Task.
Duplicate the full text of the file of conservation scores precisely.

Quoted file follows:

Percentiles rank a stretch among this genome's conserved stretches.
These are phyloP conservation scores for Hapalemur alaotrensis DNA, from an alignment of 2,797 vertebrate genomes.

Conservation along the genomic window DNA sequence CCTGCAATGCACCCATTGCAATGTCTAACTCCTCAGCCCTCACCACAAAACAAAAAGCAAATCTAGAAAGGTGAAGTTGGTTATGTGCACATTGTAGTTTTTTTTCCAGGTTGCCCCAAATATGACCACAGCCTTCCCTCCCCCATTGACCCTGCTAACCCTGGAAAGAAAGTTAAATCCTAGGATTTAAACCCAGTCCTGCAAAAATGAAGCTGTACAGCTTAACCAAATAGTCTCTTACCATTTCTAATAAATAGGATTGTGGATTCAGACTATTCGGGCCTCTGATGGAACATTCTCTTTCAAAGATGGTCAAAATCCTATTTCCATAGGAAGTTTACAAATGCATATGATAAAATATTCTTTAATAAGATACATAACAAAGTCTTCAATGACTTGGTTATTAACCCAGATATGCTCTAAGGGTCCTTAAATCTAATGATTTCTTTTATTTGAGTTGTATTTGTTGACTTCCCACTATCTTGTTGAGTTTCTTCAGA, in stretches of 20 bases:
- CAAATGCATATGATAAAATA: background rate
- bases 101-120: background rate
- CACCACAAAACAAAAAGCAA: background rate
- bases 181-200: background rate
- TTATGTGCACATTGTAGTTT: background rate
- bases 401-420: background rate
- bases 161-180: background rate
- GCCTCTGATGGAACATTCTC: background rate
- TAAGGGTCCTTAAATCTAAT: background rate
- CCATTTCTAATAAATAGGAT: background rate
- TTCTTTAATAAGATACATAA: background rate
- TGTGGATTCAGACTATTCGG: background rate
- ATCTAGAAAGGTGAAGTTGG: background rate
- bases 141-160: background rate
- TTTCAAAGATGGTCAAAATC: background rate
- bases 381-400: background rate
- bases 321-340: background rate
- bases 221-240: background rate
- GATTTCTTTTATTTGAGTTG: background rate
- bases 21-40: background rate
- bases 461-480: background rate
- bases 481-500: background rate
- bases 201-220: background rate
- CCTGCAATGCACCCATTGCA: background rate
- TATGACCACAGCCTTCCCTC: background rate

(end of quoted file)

Percentiles rank a stretch among this genome's conserved stretches.
These are phyloP conservation scores for Hapalemur alaotrensis DNA, from an alignment of 2,797 vertebrate genomes.

Conservation along the genomic window DNA sequence CCTGCAATGCACCCATTGCAATGTCTAACTCCTCAGCCCTCACCACAAAACAAAAAGCAAATCTAGAAAGGTGAAGTTGGTTATGTGCACATTGTAGTTTTTTTTCCAGGTTGCCCCAAATATGACCACAGCCTTCCCTCCCCCATTGACCCTGCTAACCCTGGAAAGAAAGTTAAATCCTAGGATTTAAACCCAGTCCTGCAAAAATGAAGCTGTACAGCTTAACCAAATAGTCTCTTACCATTTCTAATAAATAGGATTGTGGATTCAGACTATTCGGGCCTCTGATGGAACATTCTCTTTCAAAGATGGTCAAAATCCTATTTCCATAGGAAGTTTACAAATGCATATGATAAAATATTCTTTAATAAGATACATAACAAAGTCTTCAATGACTTGGTTATTAACCCAGATATGCTCTAAGGGTCCTTAAATCTAATGATTTCTTTTATTTGAGTTGTATTTGTTGACTTCCCACTATCTTGTTGAGTTTCTTCAGA, in stretches of 20 bases:
- CAAATGCATATGATAAAATA: background rate
- bases 101-120: background rate
- CACCACAAAACAAAAAGCAA: background rate
- bases 181-200: background rate
- TTATGTGCACATTGTAGTTT: background rate
- bases 401-420: background rate
- bases 161-180: background rate
- GCCTCTGATGGAACATTCTC: background rate
- TAAGGGTCCTTAAATCTAAT: background rate
- CCATTTCTAATAAATAGGAT: background rate
- TTCTTTAATAAGATACATAA: background rate
- TGTGGATTCAGACTATTCGG: background rate
- ATCTAGAAAGGTGAAGTTGG: background rate
- bases 141-160: background rate
- TTTCAAAGATGGTCAAAATC: background rate
- bases 381-400: background rate
- bases 321-340: background rate
- bases 221-240: background rate
- GATTTCTTTTATTTGAGTTG: background rate
- bases 21-40: background rate
- bases 461-480: background rate
- bases 481-500: background rate
- bases 201-220: background rate
- CCTGCAATGCACCCATTGCA: background rate
- TATGACCACAGCCTTCCCTC: background rate